Objective: Monoclonal antibodies against cytotoxic T-lymphocyte antigen 4 (CTLA-4) used for treatment of metastatic melanoma produce inflammatory immune-related adverse events. The purpose of the current study was to retrospectively identify and characterize the radiologic manifestations of immune-related adverse events and to evaluate the possible association between these events and clinical responses to anti-CTLA-4 therapy.
Materials and methods: We retrospectively reviewed the images and medical records of 119 patients with metastatic melanoma treated with anti-CTLA-4 at our institution and assessed the presence of radiologic manifestations of immune-related adverse events and the clinical responses to therapy. The responses were categorized as progressive or controlled disease. The controlled disease category included stable disease, partial response, and complete response according to the Response Evaluation Criteria in Solid Tumors, version 1.1.
Results: Radiologic manifestations of immune-related adverse events were found in 20 patients (16.8%). Clinically evident manifestations included colitis, hypophysitis, thyroiditis, and arthritis. Clinically silent manifestations were benign lymphadenopathy and inflammatory changes in the soft tissues, such as myositis, fasciitis, and retroperitoneal fat haziness. There was a significant association between the incidence of radiologic manifestations of immune-related adverse events and clinical responses to anti-CTLA-4 therapy. The disease control rates were 18% for the entire group, 55% for the group with, and 10% for the group without radiologic manifestations of immune-related adverse events. In three patients (2.5%), lymphadenopathy related to radiologic manifestations of immune-related adverse events was interpreted as suspected metastasis but was proved benign at biopsy.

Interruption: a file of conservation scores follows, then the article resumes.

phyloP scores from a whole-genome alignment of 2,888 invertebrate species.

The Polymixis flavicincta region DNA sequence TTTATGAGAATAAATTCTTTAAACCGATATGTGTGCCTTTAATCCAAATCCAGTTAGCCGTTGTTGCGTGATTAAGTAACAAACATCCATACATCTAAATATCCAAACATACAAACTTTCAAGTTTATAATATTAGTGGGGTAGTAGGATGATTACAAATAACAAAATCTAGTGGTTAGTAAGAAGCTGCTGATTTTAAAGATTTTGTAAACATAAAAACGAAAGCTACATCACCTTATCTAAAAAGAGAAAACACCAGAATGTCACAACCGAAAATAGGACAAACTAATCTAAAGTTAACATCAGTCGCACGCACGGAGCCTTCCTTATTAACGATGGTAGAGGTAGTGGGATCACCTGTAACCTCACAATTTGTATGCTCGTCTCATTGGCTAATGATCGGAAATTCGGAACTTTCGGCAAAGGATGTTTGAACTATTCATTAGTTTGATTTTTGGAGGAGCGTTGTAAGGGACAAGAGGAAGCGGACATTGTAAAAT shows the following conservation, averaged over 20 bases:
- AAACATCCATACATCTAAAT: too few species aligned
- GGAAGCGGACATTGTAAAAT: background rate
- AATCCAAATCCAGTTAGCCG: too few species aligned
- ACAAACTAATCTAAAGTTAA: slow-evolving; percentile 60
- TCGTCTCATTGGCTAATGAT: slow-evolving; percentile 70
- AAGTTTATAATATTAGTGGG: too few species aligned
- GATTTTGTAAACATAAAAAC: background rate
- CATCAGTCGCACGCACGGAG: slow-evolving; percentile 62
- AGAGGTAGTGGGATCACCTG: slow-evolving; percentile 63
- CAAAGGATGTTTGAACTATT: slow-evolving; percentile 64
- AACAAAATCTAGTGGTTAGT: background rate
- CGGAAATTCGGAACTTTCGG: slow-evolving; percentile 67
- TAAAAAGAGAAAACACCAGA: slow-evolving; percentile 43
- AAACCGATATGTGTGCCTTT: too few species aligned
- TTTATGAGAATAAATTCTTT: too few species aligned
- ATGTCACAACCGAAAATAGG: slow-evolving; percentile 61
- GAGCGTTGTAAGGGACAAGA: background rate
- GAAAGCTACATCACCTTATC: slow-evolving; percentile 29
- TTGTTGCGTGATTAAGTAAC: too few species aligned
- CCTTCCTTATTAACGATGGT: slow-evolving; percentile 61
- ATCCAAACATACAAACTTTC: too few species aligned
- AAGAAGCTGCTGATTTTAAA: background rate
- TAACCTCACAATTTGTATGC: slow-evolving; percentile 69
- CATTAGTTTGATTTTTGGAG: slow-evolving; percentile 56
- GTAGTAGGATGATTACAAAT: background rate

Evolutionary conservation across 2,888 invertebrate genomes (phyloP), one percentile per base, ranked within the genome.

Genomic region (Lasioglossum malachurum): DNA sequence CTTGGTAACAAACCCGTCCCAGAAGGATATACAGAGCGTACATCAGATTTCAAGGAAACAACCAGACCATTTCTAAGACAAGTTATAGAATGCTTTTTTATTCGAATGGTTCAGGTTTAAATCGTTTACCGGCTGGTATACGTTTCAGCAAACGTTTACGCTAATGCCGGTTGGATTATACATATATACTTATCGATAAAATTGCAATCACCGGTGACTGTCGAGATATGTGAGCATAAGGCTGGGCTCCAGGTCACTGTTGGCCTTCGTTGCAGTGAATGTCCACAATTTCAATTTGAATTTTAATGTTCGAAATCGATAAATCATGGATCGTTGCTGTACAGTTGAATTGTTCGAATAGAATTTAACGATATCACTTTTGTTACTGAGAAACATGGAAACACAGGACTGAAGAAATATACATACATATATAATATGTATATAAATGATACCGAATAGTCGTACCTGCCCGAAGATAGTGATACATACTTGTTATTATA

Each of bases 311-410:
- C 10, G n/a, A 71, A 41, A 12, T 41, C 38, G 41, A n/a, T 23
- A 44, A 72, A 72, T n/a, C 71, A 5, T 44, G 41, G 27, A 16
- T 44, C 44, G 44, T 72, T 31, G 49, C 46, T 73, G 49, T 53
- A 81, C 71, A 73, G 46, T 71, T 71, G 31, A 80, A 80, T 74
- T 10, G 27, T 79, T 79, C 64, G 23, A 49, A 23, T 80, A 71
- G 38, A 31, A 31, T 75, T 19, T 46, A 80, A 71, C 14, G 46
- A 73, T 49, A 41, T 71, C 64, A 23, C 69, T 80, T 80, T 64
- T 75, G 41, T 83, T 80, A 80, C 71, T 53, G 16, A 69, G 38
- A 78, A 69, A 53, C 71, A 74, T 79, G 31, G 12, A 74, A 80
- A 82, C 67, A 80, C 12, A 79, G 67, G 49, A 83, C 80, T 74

Conclusion: Radiologic manifestations of immune-related adverse events are associated with significant clinical benefit of anti-CTLA-4 therapy. In the era of developing immune checkpoint-targeted therapy for metastatic melanoma, radiologists should be alert to the possibility of these manifestations, which can mimic radiologic disease progression.